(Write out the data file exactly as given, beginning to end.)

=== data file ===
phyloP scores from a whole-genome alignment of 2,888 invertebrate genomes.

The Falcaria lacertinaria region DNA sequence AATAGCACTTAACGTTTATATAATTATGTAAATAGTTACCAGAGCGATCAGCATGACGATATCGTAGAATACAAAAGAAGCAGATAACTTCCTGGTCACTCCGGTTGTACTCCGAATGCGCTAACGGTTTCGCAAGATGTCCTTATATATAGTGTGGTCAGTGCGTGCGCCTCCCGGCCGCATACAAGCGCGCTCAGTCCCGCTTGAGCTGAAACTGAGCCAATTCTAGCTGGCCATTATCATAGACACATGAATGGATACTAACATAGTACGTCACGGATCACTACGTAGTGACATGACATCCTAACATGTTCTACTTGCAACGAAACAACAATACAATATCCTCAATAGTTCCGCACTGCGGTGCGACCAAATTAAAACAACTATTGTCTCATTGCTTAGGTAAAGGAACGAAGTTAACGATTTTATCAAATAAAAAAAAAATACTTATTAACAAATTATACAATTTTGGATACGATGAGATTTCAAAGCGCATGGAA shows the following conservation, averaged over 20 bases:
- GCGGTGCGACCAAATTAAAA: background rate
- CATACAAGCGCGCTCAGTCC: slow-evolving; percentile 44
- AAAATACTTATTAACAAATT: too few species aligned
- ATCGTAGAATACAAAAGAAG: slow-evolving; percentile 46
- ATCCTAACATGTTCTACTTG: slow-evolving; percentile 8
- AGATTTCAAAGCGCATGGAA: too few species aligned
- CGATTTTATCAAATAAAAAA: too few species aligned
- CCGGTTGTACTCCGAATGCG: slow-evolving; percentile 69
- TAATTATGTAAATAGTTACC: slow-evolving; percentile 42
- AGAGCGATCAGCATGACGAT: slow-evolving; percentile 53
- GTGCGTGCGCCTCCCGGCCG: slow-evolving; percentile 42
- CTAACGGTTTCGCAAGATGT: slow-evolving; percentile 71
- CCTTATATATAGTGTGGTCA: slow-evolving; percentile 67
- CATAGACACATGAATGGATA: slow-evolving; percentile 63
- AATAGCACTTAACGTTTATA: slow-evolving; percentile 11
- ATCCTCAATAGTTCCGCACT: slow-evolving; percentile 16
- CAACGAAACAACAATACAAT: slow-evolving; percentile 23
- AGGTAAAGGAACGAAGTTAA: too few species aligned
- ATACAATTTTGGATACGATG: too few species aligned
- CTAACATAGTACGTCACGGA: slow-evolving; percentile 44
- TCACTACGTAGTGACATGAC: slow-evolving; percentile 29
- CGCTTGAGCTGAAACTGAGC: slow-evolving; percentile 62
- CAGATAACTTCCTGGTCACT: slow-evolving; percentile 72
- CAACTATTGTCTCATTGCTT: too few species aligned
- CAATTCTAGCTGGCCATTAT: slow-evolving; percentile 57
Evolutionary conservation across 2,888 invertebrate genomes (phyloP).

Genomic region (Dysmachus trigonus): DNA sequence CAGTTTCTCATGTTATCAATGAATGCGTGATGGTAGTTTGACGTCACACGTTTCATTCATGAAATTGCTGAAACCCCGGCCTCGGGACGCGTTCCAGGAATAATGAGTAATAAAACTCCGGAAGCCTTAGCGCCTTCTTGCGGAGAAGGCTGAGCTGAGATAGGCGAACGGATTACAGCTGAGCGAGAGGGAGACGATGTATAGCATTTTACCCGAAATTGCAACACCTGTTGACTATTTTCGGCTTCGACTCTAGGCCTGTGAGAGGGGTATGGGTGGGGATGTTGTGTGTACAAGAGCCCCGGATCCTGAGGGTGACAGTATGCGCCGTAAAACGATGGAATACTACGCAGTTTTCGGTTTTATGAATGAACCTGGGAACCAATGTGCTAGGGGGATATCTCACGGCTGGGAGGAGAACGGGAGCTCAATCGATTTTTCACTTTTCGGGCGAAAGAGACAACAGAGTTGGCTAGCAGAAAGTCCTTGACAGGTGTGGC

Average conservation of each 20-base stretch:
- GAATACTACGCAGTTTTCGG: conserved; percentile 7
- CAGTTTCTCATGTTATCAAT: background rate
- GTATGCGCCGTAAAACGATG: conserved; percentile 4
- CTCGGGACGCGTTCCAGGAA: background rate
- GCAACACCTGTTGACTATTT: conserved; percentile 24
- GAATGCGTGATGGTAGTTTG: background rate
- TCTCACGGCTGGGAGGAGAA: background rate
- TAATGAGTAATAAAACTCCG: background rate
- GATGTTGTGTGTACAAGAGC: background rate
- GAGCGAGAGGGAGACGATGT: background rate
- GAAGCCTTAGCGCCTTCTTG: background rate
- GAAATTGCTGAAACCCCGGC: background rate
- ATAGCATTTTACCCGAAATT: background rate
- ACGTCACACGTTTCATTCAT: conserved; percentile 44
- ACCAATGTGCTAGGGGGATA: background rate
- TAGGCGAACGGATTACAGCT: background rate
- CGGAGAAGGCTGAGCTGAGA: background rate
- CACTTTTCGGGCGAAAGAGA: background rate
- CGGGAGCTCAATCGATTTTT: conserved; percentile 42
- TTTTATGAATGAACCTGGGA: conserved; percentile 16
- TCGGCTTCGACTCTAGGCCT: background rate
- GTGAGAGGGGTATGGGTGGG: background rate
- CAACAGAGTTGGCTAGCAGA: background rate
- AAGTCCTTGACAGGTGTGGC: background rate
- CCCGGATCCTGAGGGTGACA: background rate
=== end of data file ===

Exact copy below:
phyloP scores from a whole-genome alignment of 2,888 invertebrate genomes.

The Falcaria lacertinaria region DNA sequence AATAGCACTTAACGTTTATATAATTATGTAAATAGTTACCAGAGCGATCAGCATGACGATATCGTAGAATACAAAAGAAGCAGATAACTTCCTGGTCACTCCGGTTGTACTCCGAATGCGCTAACGGTTTCGCAAGATGTCCTTATATATAGTGTGGTCAGTGCGTGCGCCTCCCGGCCGCATACAAGCGCGCTCAGTCCCGCTTGAGCTGAAACTGAGCCAATTCTAGCTGGCCATTATCATAGACACATGAATGGATACTAACATAGTACGTCACGGATCACTACGTAGTGACATGACATCCTAACATGTTCTACTTGCAACGAAACAACAATACAATATCCTCAATAGTTCCGCACTGCGGTGCGACCAAATTAAAACAACTATTGTCTCATTGCTTAGGTAAAGGAACGAAGTTAACGATTTTATCAAATAAAAAAAAAATACTTATTAACAAATTATACAATTTTGGATACGATGAGATTTCAAAGCGCATGGAA shows the following conservation, averaged over 20 bases:
- GCGGTGCGACCAAATTAAAA: background rate
- CATACAAGCGCGCTCAGTCC: slow-evolving; percentile 44
- AAAATACTTATTAACAAATT: too few species aligned
- ATCGTAGAATACAAAAGAAG: slow-evolving; percentile 46
- ATCCTAACATGTTCTACTTG: slow-evolving; percentile 8
- AGATTTCAAAGCGCATGGAA: too few species aligned
- CGATTTTATCAAATAAAAAA: too few species aligned
- CCGGTTGTACTCCGAATGCG: slow-evolving; percentile 69
- TAATTATGTAAATAGTTACC: slow-evolving; percentile 42
- AGAGCGATCAGCATGACGAT: slow-evolving; percentile 53
- GTGCGTGCGCCTCCCGGCCG: slow-evolving; percentile 42
- CTAACGGTTTCGCAAGATGT: slow-evolving; percentile 71
- CCTTATATATAGTGTGGTCA: slow-evolving; percentile 67
- CATAGACACATGAATGGATA: slow-evolving; percentile 63
- AATAGCACTTAACGTTTATA: slow-evolving; percentile 11
- ATCCTCAATAGTTCCGCACT: slow-evolving; percentile 16
- CAACGAAACAACAATACAAT: slow-evolving; percentile 23
- AGGTAAAGGAACGAAGTTAA: too few species aligned
- ATACAATTTTGGATACGATG: too few species aligned
- CTAACATAGTACGTCACGGA: slow-evolving; percentile 44
- TCACTACGTAGTGACATGAC: slow-evolving; percentile 29
- CGCTTGAGCTGAAACTGAGC: slow-evolving; percentile 62
- CAGATAACTTCCTGGTCACT: slow-evolving; percentile 72
- CAACTATTGTCTCATTGCTT: too few species aligned
- CAATTCTAGCTGGCCATTAT: slow-evolving; percentile 57
Evolutionary conservation across 2,888 invertebrate genomes (phyloP).

Genomic region (Dysmachus trigonus): DNA sequence CAGTTTCTCATGTTATCAATGAATGCGTGATGGTAGTTTGACGTCACACGTTTCATTCATGAAATTGCTGAAACCCCGGCCTCGGGACGCGTTCCAGGAATAATGAGTAATAAAACTCCGGAAGCCTTAGCGCCTTCTTGCGGAGAAGGCTGAGCTGAGATAGGCGAACGGATTACAGCTGAGCGAGAGGGAGACGATGTATAGCATTTTACCCGAAATTGCAACACCTGTTGACTATTTTCGGCTTCGACTCTAGGCCTGTGAGAGGGGTATGGGTGGGGATGTTGTGTGTACAAGAGCCCCGGATCCTGAGGGTGACAGTATGCGCCGTAAAACGATGGAATACTACGCAGTTTTCGGTTTTATGAATGAACCTGGGAACCAATGTGCTAGGGGGATATCTCACGGCTGGGAGGAGAACGGGAGCTCAATCGATTTTTCACTTTTCGGGCGAAAGAGACAACAGAGTTGGCTAGCAGAAAGTCCTTGACAGGTGTGGC

Average conservation of each 20-base stretch:
- GAATACTACGCAGTTTTCGG: conserved; percentile 7
- CAGTTTCTCATGTTATCAAT: background rate
- GTATGCGCCGTAAAACGATG: conserved; percentile 4
- CTCGGGACGCGTTCCAGGAA: background rate
- GCAACACCTGTTGACTATTT: conserved; percentile 24
- GAATGCGTGATGGTAGTTTG: background rate
- TCTCACGGCTGGGAGGAGAA: background rate
- TAATGAGTAATAAAACTCCG: background rate
- GATGTTGTGTGTACAAGAGC: background rate
- GAGCGAGAGGGAGACGATGT: background rate
- GAAGCCTTAGCGCCTTCTTG: background rate
- GAAATTGCTGAAACCCCGGC: background rate
- ATAGCATTTTACCCGAAATT: background rate
- ACGTCACACGTTTCATTCAT: conserved; percentile 44
- ACCAATGTGCTAGGGGGATA: background rate
- TAGGCGAACGGATTACAGCT: background rate
- CGGAGAAGGCTGAGCTGAGA: background rate
- CACTTTTCGGGCGAAAGAGA: background rate
- CGGGAGCTCAATCGATTTTT: conserved; percentile 42
- TTTTATGAATGAACCTGGGA: conserved; percentile 16
- TCGGCTTCGACTCTAGGCCT: background rate
- GTGAGAGGGGTATGGGTGGG: background rate
- CAACAGAGTTGGCTAGCAGA: background rate
- AAGTCCTTGACAGGTGTGGC: background rate
- CCCGGATCCTGAGGGTGACA: background rate